Yeah, and I think about it, in terms of descriptions are actually totally spot on. What’s in between that is also a subscription model within the newspaper world, digital subscriptions, and is based off the back of price point times users. Think of Netflix classical AR subscription; because of the strength of their brand, they can keep cranking up the price point, and hence that’s the revenue. But there’s no upsell, there’s nothing, there’s no other thing. Whereas on the consumption side, it’s more about, and many, many molds exist. But I think the one that maybe highlights the issue most is sort of the PC, sort of consumption area, CPU consumption, I should say, where you got to run some kind of a CPU, and off the top of that services are being provided. You have to commit a little bit to get access to the CPU. This is what Amazon’s business model is all about. Then you choose what works for you. Here you have a combination of the more you choose, the bigger your consumption is going to be. But depending on workload, depending on the type of workflows that you want to utilize, you end up getting to different degrees of consumption levels. Now, in the case of Amazon, and many other companies, you can throw into the mix as well, snowflake and others, they will have the same issue, which is, what is the average ticket price consists of? I think in some ways, because with recurring revenue, investors look at it because it’s guaranteed as we’re coming in future, which is true, you look at churn, what have you. With consumption, what changes is not so much the notion of recurring but the predictability of it. When you are a company like Amazon, you know what your cohort typically spends given past; therefore, you can project going forward what the predictability of the revenue will be. I think the mindset shift that needs to occur is not recurring revenue being sort of that glorious state of value for company, but predictability of revenue. Maybe we come up with a new term here from ARR to APR annually predictable.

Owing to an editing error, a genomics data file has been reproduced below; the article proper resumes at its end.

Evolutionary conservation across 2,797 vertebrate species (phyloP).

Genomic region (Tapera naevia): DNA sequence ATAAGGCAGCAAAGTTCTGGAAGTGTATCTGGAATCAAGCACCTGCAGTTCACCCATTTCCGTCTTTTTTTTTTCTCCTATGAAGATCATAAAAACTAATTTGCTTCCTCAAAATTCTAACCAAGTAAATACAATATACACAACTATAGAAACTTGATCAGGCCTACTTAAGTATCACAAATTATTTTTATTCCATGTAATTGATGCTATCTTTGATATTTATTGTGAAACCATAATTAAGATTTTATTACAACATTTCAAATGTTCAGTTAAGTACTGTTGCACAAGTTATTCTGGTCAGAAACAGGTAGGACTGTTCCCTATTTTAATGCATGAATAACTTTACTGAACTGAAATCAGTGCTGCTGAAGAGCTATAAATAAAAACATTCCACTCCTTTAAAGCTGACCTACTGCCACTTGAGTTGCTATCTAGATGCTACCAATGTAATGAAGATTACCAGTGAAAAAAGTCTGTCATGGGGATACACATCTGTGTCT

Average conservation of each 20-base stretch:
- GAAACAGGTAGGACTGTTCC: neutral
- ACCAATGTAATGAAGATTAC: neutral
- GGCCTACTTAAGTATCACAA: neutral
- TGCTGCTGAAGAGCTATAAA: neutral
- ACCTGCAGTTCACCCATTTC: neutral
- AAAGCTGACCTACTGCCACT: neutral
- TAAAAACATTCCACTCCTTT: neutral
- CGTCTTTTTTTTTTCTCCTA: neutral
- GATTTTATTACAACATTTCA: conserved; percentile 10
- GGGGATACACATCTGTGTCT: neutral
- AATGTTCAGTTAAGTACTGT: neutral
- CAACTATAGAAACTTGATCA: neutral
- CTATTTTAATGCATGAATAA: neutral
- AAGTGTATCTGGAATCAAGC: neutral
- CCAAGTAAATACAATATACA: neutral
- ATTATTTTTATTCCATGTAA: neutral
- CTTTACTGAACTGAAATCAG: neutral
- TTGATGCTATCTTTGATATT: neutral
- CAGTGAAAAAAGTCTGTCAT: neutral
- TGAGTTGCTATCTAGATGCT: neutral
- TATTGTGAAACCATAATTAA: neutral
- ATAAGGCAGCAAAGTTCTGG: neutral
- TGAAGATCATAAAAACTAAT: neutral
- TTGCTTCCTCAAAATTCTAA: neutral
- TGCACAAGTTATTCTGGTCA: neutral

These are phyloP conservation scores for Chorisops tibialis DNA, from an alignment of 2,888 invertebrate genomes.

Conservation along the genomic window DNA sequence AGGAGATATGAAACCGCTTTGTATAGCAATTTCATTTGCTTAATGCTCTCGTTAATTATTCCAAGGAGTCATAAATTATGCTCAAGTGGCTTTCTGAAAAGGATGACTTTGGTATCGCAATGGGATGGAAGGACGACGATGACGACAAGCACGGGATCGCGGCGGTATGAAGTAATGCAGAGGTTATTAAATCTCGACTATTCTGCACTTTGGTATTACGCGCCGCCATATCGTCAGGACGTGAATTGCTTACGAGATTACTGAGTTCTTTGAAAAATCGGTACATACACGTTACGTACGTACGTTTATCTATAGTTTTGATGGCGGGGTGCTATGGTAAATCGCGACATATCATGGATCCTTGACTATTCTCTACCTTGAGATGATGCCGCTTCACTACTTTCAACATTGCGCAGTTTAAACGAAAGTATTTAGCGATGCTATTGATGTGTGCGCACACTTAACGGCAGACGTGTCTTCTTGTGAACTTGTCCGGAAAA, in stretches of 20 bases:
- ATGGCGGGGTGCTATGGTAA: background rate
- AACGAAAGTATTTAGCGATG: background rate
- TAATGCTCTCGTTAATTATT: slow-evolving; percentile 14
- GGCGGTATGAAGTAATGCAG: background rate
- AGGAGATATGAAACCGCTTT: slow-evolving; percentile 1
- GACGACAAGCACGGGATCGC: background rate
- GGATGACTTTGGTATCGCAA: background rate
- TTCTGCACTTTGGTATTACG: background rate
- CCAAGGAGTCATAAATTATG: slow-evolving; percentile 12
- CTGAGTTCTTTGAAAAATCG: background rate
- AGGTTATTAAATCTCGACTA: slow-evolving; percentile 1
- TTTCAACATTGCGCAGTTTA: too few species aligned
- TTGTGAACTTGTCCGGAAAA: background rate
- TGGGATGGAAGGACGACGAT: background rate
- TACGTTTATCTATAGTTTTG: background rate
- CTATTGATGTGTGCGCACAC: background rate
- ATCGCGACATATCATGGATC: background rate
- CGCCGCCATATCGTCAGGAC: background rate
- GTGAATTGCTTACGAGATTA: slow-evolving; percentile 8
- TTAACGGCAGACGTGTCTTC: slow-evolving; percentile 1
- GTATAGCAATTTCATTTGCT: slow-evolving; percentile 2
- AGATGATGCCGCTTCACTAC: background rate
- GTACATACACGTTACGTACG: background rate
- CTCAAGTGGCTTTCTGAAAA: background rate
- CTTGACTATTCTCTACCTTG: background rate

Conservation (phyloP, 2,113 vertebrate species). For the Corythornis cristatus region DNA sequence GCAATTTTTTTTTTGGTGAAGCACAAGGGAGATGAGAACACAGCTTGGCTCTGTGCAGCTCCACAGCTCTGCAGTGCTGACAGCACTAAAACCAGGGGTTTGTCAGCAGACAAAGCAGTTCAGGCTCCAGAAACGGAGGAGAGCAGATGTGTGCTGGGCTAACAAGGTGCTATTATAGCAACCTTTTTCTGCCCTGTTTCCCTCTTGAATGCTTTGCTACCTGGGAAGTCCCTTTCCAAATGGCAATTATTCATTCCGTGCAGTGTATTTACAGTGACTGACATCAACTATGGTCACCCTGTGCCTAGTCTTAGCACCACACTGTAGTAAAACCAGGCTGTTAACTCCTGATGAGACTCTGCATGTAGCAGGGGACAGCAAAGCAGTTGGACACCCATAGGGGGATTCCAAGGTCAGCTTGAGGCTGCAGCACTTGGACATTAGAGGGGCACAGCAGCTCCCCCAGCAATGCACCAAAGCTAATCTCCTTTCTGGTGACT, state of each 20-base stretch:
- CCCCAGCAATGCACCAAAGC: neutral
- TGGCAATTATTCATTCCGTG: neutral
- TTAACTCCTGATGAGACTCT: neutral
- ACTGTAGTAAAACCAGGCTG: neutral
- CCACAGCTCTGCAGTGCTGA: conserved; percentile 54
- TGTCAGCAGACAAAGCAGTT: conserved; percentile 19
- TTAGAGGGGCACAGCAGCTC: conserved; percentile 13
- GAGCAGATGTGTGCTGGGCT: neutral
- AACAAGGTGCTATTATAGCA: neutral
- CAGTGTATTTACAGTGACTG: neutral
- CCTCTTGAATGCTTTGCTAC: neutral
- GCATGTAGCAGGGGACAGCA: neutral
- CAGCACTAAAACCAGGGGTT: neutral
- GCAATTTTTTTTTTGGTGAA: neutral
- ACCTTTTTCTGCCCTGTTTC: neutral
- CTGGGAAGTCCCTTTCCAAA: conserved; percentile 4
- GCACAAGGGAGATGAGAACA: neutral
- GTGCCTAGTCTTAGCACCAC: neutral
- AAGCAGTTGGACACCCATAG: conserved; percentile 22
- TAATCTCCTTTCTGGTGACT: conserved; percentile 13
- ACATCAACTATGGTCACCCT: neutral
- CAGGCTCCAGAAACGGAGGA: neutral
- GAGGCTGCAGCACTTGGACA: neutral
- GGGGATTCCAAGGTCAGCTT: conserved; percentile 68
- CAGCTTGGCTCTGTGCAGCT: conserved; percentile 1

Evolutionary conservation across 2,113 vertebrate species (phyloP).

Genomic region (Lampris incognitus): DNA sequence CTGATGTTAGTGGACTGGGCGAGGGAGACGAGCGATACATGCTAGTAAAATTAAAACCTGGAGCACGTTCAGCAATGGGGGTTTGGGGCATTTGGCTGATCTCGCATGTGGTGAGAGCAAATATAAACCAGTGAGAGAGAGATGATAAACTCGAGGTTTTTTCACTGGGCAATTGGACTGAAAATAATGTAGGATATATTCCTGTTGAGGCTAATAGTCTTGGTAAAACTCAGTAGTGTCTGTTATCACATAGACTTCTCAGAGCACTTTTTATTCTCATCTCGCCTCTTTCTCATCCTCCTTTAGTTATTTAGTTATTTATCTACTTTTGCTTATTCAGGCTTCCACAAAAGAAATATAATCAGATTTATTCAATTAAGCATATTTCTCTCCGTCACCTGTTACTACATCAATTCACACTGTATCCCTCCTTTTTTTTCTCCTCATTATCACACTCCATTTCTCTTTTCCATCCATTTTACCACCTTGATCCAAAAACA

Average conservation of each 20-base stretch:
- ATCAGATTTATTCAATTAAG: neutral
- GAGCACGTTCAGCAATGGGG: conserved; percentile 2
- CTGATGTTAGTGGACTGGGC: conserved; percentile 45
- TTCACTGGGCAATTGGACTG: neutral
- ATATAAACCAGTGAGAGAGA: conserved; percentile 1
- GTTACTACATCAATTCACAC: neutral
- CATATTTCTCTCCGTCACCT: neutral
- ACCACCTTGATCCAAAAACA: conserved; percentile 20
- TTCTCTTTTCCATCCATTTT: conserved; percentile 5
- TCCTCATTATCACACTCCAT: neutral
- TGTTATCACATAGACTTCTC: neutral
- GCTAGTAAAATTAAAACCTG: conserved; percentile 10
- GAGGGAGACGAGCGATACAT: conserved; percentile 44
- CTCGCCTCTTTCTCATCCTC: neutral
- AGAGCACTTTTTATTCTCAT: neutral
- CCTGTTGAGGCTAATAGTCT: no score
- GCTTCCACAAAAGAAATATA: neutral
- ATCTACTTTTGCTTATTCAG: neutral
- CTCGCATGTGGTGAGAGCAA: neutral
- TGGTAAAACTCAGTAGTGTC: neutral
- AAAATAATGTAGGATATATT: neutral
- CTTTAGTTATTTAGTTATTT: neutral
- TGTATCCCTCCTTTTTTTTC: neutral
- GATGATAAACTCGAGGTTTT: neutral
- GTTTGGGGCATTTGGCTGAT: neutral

Mark Stiving  

Right. I mean, that makes a lot of sense because when I think of, I’ll give you two other examples that I think of often when I think through this in my head; one is Uber. Now, forget the subscription part of Uber, just the ‘Hey, I want to go from point A to point B, I call Uber, they’re going to take me, but I do this every week or twice a week or four times a week’, and there’s absolutely recurring revenue for them from me, which means they should be treating me just like they would treat a subscription customer. How do I retain you? How do I grow you and get you to buy more things from me? And then I’ll take that to the next level and say, I used to drink a ton of Diet Coke. Isn’t Coke a recurring revenue business as well? And I just find this whole conversation fascinating to try to sort it out in my head.

Axel Kirstetter